Czech data protection authorities refused Google's second attempt to resume Street View photos, however, photos that are already online will remain. Inquiries into the Google project continue in other EU states.
Google's Street View is used daily by millions of Europeans
Czech data protection authorities said Tuesday that they have rejected Google's second application to collect personal data through its Street View service. This move halts any new efforts by Google to create new images in the Czech Republic.
However, Street View photographs taken prior to the October 2009 Czech launch of Google Street View will remain online.
The online service provides detailed street-level photographs of people and buildings. It has come under fire for both privacy concerns arising from the photographs themselves and the fact that the company had mistakenly collected data from some open wireless networks while taking photographs for Street View.
Google representatives said they disagreed with the opinion of the Czech Office for Personal Data Protection, which is also known by its Czech acronym, UOOU.
"We're disappointed with these comments as we believe Street View is legal in Czech Republic," Lena Wagner, a Google spokesperson, wrote in an e-mail to Deutsche Welle. "We have in place robust procedures to protect privacy, such as face and number plate blurring and a removals tool. We'll continue to engage in dialogue with the [data protection authority] to answer any other questions they have."
According to the Reuters news agency, Hana Stepankova, a UOOU spokeswoman, also said talks over the use of Google's data collection in the Czech Republic would continue.
"We do not have complete certainty the information is being processed according to law," Stepankova told Reuters.
Other countries still have questions about Google
Google said it will begin its Street View service in Germany by 2011
The move comes at a time when Google has been under fire around the world over its Street View service. A Google representative has been summoned to appear before a Spanish judge in Madrid early next month. There is also a pending lawsuit in the United States over potential privacy violations.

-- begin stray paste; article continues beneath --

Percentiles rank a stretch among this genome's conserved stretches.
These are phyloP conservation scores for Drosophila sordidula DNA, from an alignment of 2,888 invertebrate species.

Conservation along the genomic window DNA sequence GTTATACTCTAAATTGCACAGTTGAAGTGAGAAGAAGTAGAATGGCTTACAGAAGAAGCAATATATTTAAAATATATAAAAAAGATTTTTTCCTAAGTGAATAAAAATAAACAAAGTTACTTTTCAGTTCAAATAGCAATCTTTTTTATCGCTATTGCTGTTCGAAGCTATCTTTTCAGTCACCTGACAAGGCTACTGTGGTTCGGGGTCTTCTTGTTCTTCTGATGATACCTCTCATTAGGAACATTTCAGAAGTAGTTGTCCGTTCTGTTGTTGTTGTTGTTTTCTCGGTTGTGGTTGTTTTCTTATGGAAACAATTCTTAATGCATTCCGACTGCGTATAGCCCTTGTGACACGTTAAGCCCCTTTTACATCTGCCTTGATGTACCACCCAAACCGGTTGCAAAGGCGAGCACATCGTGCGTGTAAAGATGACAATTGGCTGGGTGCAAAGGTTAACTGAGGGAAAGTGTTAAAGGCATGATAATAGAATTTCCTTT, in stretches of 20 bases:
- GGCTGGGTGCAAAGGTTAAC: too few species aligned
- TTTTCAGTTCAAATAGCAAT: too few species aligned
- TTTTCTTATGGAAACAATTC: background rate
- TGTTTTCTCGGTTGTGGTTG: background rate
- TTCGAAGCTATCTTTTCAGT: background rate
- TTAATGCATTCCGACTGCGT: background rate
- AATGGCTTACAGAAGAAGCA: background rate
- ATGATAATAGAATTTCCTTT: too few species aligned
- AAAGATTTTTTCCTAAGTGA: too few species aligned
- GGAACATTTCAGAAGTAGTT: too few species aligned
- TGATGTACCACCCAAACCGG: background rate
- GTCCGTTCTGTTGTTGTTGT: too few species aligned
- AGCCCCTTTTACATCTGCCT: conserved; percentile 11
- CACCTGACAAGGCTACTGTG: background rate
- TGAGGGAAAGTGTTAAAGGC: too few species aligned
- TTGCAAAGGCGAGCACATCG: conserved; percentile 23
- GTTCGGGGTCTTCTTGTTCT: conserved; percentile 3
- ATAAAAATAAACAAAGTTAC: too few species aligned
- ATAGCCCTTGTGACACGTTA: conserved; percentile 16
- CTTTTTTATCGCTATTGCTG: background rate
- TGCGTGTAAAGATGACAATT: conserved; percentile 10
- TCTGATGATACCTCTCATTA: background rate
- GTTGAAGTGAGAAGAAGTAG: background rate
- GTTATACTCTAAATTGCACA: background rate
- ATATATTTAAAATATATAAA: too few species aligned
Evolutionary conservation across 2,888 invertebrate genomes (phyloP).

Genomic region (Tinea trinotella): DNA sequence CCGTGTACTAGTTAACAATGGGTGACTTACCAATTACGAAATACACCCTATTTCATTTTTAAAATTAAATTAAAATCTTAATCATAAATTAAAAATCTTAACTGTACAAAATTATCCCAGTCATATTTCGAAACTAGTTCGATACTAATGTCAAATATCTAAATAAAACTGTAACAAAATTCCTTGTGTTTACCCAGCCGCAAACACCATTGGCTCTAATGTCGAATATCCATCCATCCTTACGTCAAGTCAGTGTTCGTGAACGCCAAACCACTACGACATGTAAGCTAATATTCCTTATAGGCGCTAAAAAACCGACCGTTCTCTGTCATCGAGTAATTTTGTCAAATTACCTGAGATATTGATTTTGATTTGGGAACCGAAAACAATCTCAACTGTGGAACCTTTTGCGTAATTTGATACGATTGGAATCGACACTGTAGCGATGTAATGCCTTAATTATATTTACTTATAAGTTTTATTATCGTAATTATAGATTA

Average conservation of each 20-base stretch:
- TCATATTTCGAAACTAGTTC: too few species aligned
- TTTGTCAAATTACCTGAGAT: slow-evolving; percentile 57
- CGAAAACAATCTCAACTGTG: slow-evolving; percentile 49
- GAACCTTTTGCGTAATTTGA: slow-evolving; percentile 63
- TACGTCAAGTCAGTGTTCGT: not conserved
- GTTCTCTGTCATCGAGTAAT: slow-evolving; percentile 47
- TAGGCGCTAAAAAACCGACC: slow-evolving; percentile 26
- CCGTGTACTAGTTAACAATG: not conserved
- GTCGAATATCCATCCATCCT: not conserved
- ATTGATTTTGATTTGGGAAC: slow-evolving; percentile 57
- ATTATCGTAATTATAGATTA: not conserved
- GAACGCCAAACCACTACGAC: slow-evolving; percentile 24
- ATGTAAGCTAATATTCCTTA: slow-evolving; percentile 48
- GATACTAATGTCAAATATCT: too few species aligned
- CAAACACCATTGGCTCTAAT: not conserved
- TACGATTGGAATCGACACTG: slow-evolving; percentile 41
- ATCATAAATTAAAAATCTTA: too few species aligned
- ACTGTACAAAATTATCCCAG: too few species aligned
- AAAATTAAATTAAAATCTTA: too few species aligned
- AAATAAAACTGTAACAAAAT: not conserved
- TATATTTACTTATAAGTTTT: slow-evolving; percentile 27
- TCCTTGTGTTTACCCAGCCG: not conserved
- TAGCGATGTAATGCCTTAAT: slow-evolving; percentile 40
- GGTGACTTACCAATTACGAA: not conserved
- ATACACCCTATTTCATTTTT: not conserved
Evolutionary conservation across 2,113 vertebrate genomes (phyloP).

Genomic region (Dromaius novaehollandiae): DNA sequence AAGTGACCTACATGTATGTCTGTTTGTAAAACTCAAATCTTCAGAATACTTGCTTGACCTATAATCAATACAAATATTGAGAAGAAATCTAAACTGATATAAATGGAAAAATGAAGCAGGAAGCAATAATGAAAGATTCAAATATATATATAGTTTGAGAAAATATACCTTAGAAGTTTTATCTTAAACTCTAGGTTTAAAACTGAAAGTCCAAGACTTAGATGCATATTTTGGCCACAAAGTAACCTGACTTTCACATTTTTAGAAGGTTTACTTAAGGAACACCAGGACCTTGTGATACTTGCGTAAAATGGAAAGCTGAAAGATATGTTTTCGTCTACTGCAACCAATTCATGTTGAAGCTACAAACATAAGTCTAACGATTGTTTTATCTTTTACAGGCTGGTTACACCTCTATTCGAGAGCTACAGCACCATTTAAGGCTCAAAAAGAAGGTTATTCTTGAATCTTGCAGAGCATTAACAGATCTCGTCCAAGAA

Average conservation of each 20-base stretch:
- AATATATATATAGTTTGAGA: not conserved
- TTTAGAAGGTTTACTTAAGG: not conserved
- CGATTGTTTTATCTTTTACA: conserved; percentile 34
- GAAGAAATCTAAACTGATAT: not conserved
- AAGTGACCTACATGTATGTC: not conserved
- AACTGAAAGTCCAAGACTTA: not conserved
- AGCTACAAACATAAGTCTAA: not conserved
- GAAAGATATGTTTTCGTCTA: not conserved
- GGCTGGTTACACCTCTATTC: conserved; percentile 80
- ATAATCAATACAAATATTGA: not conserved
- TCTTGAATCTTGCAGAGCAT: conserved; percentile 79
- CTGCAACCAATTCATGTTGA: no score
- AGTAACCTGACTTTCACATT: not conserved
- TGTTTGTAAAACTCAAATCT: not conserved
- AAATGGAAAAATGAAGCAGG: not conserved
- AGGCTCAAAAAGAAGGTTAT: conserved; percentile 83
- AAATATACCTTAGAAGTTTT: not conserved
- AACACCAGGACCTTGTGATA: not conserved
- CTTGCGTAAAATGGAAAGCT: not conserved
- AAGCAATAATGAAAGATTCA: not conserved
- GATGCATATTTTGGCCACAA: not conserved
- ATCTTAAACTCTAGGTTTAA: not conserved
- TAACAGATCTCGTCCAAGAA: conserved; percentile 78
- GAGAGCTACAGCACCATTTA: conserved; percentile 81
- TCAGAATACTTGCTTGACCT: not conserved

Google and German authorities agreed that Street View could launch in Germany before the end of the year. The company has allowed Germans to have themselves and their homes removed from Street View prior to publication by submitting their names and addresses to the company.
German Chancellor Angela Merkel said last month that she would allow her residence to be photographed. Several of her ministers said they would exclude their homes from the service.
Varying privacy demands
Privacy experts said Google's expansion, especially across Europe, has been a wake-up call for the California-based company.
"Even though the European Union has passed a data protection directive harmonizing data protection at a high level throughout the Union, the directive permits some national flexibility in implementation and interpretation," said Viktor Mayer-Schoenberger, an Austrian professor and the director of the Information and Innovation Policy Research Center at the National University of Singapore, in an e-mail to Deutsche Welle.
"It is conceivable that capturing license plates and building facades through Street View is legal in the UK, but illegal in the Czech Republic. Especially nations with a surveillance past (like Eastern and Central Europe) often have tough privacy laws. It will take a long time and much effort for Google to navigate this thicket of information privacy laws."
Meanwhile, the company is continuing to expand the service in Europe and said last month that it was sending Street View cars to Latvia.
Google's Wagner said Google remains optimistic about changing the UOOU's opinion.
"Street View has proved a popular and useful tool for consumers and businesses around the world," she wrote. "We look forward to finding a solution to bring additional imagery to people in Czech Republic."
Author: Cyrus Farivar (Reuters)
Editor: Sean Sinico